```
#@title Load the AuAgPd dataset
dataset = py4DSTEM.io.read(
'/small_AuAgPd_wire_dataset_04.h5',
data_id = 'datacube_0',
)
```

**Figure 8 - Experimental 4D-STEM datacube.**

Download links:

Raw data (24.7 GB)

Downsampled dataset (7.82 GB)

Downsampled vacuum probe (18.1 MB)

Tutorial dataset (1.95 GB)

Tutorial vacuum probe (3.6 MB)

```
#@title Figure 8 widget
# Plot 4D-STEM data cube images
# Make a quick virtual dark field
im_DF = np.mean(dataset.data,axis=(2,3))
xp = widgets.IntSlider(
value=24,
min=0,
max=dataset.data.shape[0]-1,
description='x probe position',
layout=widgets.Layout(width='99%'),
style= {'description_width': 'initial'},
)
yp = widgets.IntSlider(
value=34,
min=0,
max=dataset.data.shape[1]-1,
description='y probe position',
layout=widgets.Layout(width='99%'),
style= {'description_width': 'initial'},
)
def draw_real(xp, yp):
fig,ax = py4DSTEM.visualize.show(
im_DF,
clipvals='manual',
vmin=35,
vmax=65,
cmap='inferno',
returnfig=True,
)
ax.scatter(yp,xp,c='k',s=200)
ax.scatter(yp,xp,c='g',s=120)
ax.scatter(yp,xp,c='limegreen',s=50)
ax.scatter(yp,xp,c='w',s=10)
def draw_diff(xp, yp):
py4DSTEM.visualize.show(
dataset.data[xp,yp],
clipvals='manual',
vmin=2e1,
vmax=1e3,
cmap='turbo',
scaling='power',
power=0.5,
)
out_real = widgets.interactive_output(draw_real, {'xp': xp, 'yp': yp})
out_diff = widgets.interactive_output(draw_diff, {'xp': xp, 'yp': yp})
label_real = widgets.Label('(a) Virtual dark field')
label_diff = widgets.Label('(b) Diffraction pattern')
vb = widgets.VBox([
widgets.HBox([
widgets.VBox([
label_real,
out_real,
xp,
yp,
]),
widgets.VBox([
label_diff,
out_diff,
]),
]),
])
vb
```

\begin{figure*}[htbp] \centering \includegraphics[width=6.4 in]{figure_AuAg_exp_v01.pdf} \caption{{\bf 4D-STEM scan of twisted polycrystalline AuAgPd nanowires.} (a) Diffraction image of probe over vacuum, showing bullseye pattern. (b) Maximum of each pixel in diffraction space over all probe positions. (c) Histogram of all peak locations detected by correlation in \pyFDSTEM{} of (a) with each pattern included in (b). (d) HAADF-STEM image of the sample. (e) 1D histogram of scattering vectors, with fcc AuAg inverse plane spacings overlaid.} \label{Fig:exp_structure} \end{figure*}

After performing the correlation peak finding algorithm in \pyFDSTEM, we have an estimated position and intensity of all detected Bragg peaks. A 2D histogram of these peaks, known as a Bragg vector map, is plotted in Fig.~\ref{Fig:exp_structure}c. Sharp polycrystalline diffraction rings are clearly visible, as well as false positives generated by the beamstop edge. These false positives were manually removed by using a mask generated from an image of the beamstop. A high angle annular dark field (HAADF) image was simultaneously recorded during the 4D-STEM data collection, which is shown in Fig.~\ref{Fig:exp_structure}d.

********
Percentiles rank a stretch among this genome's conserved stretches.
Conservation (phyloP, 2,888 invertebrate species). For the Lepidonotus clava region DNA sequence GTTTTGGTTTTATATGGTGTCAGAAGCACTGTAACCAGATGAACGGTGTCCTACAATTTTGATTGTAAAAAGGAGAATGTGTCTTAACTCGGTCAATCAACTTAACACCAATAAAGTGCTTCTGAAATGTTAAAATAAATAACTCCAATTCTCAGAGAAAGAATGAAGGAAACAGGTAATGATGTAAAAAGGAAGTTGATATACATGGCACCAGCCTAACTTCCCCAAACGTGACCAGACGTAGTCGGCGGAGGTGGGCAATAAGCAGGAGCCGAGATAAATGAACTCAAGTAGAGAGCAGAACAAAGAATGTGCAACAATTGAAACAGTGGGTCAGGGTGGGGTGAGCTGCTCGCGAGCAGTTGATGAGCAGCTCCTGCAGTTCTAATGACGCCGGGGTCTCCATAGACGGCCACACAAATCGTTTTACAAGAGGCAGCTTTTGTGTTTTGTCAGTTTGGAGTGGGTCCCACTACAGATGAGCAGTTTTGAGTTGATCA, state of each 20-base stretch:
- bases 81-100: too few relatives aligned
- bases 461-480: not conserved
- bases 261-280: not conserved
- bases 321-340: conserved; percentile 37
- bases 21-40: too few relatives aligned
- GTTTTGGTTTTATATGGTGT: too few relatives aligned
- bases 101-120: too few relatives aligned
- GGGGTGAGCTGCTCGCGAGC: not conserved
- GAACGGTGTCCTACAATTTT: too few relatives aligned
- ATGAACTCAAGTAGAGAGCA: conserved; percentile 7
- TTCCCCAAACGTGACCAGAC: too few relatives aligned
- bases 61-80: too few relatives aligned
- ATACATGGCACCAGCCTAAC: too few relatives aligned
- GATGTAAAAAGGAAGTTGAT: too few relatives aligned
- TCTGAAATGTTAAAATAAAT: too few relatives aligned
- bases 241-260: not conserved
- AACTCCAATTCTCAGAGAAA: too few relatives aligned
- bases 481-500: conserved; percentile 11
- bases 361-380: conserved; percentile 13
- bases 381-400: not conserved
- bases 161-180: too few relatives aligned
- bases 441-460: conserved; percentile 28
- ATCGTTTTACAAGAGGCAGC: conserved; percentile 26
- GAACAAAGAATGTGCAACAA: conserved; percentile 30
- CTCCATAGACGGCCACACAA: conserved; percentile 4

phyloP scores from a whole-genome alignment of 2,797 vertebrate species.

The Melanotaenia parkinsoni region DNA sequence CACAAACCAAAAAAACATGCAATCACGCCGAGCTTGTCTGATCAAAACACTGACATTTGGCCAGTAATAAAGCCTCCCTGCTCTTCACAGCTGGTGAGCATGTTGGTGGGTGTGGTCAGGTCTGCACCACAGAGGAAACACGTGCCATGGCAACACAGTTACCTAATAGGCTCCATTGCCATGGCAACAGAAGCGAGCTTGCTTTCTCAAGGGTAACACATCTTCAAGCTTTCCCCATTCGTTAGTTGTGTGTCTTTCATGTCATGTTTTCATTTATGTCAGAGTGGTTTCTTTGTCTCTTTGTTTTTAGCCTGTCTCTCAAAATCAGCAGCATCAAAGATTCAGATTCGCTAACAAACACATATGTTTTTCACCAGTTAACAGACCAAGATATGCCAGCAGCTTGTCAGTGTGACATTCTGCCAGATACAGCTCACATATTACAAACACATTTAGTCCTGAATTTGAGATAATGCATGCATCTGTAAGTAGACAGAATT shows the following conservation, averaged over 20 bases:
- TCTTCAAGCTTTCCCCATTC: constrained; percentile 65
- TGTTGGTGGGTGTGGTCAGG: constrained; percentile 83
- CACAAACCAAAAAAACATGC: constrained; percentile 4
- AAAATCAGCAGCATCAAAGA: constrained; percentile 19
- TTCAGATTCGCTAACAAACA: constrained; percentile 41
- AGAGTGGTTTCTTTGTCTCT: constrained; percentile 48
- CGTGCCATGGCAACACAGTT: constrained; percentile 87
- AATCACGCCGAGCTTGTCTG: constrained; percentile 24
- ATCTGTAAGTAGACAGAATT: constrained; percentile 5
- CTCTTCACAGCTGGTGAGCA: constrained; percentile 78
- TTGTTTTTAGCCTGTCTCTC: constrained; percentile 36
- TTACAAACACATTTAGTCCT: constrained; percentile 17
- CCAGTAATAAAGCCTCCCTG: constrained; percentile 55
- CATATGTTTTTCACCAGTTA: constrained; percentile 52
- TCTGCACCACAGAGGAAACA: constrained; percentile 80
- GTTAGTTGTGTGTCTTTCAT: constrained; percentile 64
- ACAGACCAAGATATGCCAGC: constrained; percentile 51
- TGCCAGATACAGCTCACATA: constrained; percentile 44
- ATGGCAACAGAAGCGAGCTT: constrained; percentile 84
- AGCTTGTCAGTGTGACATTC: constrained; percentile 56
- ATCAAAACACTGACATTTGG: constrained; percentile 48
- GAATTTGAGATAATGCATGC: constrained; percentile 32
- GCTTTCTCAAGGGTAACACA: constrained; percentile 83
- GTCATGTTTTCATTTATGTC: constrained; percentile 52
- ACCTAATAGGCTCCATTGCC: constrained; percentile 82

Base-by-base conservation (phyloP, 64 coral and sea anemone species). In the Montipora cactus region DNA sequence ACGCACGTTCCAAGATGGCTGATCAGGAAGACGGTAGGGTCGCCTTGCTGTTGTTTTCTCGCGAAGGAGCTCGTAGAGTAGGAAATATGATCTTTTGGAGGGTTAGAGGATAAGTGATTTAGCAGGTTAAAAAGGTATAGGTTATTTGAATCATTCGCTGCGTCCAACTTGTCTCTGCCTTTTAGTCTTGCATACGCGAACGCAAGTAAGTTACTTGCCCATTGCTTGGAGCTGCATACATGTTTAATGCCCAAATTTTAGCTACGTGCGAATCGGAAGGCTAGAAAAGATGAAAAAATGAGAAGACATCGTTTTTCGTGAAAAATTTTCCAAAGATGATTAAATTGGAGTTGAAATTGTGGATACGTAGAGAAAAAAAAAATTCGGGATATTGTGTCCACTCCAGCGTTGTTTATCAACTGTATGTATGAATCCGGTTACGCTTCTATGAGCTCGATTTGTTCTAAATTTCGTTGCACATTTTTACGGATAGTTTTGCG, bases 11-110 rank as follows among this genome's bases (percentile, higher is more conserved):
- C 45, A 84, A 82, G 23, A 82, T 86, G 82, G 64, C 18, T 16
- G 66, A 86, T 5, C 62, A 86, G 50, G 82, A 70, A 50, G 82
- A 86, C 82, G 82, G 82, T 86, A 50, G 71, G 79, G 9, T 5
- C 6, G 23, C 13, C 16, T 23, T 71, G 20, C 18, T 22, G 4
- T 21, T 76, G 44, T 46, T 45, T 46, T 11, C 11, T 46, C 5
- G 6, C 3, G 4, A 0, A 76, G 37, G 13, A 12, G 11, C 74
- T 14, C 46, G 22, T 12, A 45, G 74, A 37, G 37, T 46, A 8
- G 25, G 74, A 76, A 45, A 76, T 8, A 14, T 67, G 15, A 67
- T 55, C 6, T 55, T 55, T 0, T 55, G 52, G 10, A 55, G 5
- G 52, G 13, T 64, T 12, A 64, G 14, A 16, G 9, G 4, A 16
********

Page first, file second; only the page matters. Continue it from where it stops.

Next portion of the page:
The final experimental pre-processing steps are to calibrate the diffraction pattern center, the elliptical distortions, and the absolute pixel size. We performed these steps by fitting an ellipse to the $(022)$ diffraction ring, and by assuming a lattice constant of $4.08 \, \rm{Å}$, corresponding to the fcc Au structure \citep{maeland1964lattice}. This process is explained in more detail by \cite{savitzky2021py4dstem}. We assumed that the Ag lattice constant is similar to that of Au. Despite the presence of Pd in the nanowires, there was no significant presence of secondary grains corresponding to the smaller lattice of fcc Pd grains. An intensity histogram of the corrected Bragg peak scattering angles are shown in Fig.~\ref{Fig:exp_structure}e. We have overlaid the 5 smallest scattering angles of Au on Fig.~\ref{Fig:exp_structure}e to show the accuracy of the correction.

\begin{figure*}[htbp] \centering \includegraphics[width=6.4in]{figure_AuAg_orientation_v03.pdf} \caption{{\bf Orientation mapping of polycrystalline AuAgPd nanowires.} (a) Total of measured correlation signal for each probe position. (b) Estimated number of patterns indexed for each probe position. (c) Example of 2 orientations indexed from a single diffraction pattern, collected at the position indicated by the arrow shown in (b), with correlation scores inset. (d) Orientation maps of the 3 highest correlation signals for each probe position. A legend for the crystallographic orientation is shown above, and arrows indicate the direction of the x and y axes, while the zone axis direction is out of the page.} \label{Fig:ACOM_AuAgPd} \end{figure*}